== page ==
Ever since the Taliban took power in Afghanistan to comply with their austere vision of Islam, the group has imposed harsh restrictions on women and shut them away from public life. Despite mounting evidence and news reports citing unethical behavior against women, Taliban authorities condemned the UN report on Afghan women in which it was stated that the group is violating their rights and shutting them out from public spaces besides failing to accord them the right to work.
The UN rights expert has expressed concerns about women’s freedoms in Afghanistan, which have significantly deteriorated. Sharfuddin Sharaf, who heads the ministry of labor and social affairs, said in a statement that many women are paid full salaries despite not attending work. He said that the offices in the country are being repurposed to properly segregate the sexes.
The categoric denial came a day after a United Nations rights expert said that Afghanistan has witnessed a “staggering regression” in women’s rights ever since the Taliban returned to power. Though there are no proper statistics on the number of women who have lost their jobs, the Taliban maintains that not even a single woman has been fired from the civil service.
Incidentally, over the past year, there have been numerous protests by women over the loss of jobs and the right to work. Many of these protests have been quelled by force by the Taliban.
According to the Taliban, many women went to work once a week and got their salaries while at home. Taliban maintains that this happens only in those kinds of workplaces where segregation is yet to be done. Many women are allowed to work in the health, education, and interior ministries. However, their traveling options are slew, and they often need to travel in the company of a male relative from their family. The all-male leadership of the group is yet to decide when women can attend the rest of the workplaces where they are currently not allowed.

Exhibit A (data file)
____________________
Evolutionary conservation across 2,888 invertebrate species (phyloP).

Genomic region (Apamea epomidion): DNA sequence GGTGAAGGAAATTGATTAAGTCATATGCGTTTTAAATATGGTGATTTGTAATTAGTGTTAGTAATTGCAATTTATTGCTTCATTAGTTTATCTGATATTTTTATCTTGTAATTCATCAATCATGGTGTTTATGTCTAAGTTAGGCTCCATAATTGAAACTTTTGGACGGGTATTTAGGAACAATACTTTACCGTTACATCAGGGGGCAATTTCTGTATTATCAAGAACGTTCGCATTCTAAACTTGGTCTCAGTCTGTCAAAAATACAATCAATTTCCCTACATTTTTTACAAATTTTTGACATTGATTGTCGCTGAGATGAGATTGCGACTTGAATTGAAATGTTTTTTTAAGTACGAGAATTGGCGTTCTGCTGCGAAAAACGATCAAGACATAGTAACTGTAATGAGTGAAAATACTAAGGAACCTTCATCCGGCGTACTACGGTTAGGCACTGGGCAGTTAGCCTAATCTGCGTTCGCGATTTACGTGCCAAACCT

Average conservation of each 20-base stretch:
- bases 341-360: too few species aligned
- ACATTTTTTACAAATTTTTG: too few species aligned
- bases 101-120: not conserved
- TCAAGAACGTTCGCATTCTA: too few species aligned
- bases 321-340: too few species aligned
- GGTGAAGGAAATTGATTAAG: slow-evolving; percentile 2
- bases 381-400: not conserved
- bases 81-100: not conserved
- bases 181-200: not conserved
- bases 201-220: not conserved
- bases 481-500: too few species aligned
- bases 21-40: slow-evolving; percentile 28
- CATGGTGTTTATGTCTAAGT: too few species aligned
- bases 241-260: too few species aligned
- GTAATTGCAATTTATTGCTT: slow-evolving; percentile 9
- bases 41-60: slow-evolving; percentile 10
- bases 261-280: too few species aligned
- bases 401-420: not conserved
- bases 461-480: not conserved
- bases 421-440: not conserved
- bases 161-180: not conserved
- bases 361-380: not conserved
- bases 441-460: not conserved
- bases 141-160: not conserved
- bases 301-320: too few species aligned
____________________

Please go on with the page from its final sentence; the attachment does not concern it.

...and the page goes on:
Richard Bennett, a special rapporteur on Afghanistan, said that nowhere around the world have women been deprived of their fundamental human rights so rapidly on the basis of gender. Calling Bennet’s comments biased, the spokesperson for the Taliban government, Zabihullah Mujahid, said in a statement, “There is no threat to women in Afghanistan, neither does anybody dishonor the Afghan women.”
Zabihullah further added that women in Afghanistan are still being enrolled in public and private universities. However, this seems like a stark contraction to the reality on the ground since most of the secondary schools for girls are being closed across Afghanistan, and the current generation of women students may as well be the last.
Taliban officials have wheeled out a litany of excuses for the closure of schools for girls. From the lack of funds to take time to remodel the school syllabus along the Islamic lines, no excuse has been spared by the fundamentalist group that holds the Afghan population hostage to their ideology.
In another surprising turn of events, the education minister said on Monday that girls not being allowed to attend school was a cultural issue. He added that many rural parents did not desire their daughters to attend school.
Since the hardline Islamist group took power in Afghanistan, Afghan women have been effectively squeezed out of public life and subjected to harsh restrictions. The Taliban also closed the Afghanistan ministry of women’s affairs and replaced it with the Afghanistan ministry to promote virtue and prevent vice. Taliban have also put out a decree that requires women to cover themselves in public with an all-encompassing burqa.
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